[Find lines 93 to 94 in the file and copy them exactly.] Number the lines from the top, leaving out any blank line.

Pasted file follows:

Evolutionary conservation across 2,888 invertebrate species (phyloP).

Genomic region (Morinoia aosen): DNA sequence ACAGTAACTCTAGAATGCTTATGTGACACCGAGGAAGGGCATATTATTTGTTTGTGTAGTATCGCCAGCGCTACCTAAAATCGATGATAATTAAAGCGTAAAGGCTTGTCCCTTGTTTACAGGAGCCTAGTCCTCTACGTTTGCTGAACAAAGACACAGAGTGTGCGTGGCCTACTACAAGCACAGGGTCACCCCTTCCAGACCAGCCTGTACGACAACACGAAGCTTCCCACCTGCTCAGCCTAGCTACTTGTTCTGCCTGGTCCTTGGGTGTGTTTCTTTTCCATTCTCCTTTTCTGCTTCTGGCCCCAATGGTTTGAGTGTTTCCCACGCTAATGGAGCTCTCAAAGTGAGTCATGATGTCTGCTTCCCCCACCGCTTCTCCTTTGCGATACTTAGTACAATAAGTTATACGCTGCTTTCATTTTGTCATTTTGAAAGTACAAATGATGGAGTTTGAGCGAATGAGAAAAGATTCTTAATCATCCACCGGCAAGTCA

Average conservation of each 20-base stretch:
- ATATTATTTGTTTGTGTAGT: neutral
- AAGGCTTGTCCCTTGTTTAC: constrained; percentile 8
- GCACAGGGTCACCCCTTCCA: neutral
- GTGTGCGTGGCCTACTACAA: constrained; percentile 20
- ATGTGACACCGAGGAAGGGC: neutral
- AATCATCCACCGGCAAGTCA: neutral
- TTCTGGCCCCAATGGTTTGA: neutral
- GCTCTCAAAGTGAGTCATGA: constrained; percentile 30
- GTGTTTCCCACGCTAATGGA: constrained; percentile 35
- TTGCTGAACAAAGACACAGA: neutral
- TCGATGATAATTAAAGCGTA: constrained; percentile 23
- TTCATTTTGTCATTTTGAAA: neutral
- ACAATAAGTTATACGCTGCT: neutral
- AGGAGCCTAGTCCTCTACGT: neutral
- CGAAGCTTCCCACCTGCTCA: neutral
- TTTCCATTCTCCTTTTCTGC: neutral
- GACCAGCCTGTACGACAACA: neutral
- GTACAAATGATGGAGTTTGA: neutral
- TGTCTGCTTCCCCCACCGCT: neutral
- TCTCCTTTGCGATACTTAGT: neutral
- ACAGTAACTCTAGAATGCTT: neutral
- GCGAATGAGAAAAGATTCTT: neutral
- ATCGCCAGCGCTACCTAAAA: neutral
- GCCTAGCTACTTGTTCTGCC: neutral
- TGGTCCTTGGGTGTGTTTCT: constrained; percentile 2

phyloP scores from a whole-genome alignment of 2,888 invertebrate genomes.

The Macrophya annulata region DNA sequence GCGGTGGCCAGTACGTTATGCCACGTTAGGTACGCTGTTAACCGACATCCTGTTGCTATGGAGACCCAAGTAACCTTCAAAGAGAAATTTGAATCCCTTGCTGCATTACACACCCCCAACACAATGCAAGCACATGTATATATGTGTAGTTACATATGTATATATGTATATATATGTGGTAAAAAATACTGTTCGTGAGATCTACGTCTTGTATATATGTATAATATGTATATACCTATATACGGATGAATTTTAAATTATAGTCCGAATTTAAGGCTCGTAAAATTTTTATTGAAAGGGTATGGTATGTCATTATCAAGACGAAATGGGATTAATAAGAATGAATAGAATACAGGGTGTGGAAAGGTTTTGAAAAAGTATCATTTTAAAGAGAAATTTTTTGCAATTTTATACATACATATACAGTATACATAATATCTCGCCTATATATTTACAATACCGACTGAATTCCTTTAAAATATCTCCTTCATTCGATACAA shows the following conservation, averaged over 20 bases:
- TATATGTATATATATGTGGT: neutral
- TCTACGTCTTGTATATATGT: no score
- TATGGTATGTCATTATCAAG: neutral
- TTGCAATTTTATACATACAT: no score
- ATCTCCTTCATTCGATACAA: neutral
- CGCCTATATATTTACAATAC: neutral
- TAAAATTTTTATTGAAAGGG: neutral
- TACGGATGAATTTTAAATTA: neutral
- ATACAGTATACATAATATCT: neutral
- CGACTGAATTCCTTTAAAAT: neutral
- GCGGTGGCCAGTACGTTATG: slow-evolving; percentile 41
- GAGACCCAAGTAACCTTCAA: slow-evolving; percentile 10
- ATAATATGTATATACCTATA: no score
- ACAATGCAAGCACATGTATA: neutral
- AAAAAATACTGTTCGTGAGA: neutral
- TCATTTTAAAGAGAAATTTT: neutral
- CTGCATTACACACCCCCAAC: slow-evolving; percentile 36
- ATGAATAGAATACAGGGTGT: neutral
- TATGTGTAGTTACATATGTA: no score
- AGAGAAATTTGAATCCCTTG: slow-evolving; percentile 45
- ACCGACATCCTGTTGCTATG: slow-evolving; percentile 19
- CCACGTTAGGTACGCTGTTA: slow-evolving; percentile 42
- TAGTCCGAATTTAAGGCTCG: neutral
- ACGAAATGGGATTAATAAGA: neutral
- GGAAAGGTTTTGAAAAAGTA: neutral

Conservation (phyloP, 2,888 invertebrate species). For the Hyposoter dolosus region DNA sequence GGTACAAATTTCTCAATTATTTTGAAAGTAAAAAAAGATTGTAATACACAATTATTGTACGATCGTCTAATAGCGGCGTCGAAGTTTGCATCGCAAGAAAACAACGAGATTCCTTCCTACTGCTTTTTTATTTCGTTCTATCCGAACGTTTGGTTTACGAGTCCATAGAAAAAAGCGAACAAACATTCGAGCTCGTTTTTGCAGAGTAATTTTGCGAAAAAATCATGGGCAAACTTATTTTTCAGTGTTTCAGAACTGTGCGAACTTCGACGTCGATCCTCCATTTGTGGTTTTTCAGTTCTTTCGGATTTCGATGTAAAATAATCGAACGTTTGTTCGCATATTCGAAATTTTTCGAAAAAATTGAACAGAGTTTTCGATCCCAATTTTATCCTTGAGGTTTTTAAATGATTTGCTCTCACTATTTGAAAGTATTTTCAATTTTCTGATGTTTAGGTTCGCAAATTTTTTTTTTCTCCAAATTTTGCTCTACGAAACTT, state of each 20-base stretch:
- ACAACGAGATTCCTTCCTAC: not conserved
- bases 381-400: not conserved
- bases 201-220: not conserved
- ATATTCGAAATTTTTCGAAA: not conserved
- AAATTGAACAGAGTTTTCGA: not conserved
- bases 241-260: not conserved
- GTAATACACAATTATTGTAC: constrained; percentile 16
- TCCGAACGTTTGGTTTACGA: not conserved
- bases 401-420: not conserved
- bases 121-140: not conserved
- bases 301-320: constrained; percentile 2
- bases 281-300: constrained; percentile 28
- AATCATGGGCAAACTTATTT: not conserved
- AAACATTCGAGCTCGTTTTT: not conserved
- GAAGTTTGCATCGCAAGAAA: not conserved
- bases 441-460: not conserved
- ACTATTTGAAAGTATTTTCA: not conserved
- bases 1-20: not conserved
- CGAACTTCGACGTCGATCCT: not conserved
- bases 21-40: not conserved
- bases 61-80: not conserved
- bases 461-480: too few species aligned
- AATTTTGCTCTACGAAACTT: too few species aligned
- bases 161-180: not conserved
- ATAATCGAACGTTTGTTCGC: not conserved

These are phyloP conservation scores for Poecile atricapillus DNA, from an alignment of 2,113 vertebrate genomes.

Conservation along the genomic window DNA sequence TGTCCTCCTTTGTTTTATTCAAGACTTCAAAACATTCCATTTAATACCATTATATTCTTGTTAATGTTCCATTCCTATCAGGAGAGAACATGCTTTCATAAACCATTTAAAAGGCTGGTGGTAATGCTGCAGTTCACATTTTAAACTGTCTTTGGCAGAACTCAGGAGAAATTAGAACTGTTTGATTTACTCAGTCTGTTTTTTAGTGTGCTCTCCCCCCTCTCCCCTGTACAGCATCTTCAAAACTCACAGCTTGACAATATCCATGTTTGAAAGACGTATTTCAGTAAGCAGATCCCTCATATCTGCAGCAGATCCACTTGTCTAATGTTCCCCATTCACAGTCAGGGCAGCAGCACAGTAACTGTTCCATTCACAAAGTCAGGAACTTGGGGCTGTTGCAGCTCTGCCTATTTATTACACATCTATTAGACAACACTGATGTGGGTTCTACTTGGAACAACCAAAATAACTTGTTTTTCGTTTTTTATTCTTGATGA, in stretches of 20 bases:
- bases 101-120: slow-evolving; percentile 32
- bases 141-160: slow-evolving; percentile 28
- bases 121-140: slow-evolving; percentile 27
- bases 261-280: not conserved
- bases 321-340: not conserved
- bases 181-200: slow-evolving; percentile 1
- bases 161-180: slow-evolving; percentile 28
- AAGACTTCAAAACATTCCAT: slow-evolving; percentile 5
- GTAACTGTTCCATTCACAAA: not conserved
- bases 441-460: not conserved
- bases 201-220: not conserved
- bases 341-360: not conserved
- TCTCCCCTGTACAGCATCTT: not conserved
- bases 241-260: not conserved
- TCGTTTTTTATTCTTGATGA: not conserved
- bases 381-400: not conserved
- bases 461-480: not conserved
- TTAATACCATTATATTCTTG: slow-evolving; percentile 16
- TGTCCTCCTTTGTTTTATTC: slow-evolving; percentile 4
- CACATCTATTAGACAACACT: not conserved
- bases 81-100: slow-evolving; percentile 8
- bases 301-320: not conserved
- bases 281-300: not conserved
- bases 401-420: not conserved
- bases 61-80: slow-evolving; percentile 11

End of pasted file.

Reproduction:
- bases 441-460: not conserved
- bases 201-220: not conserved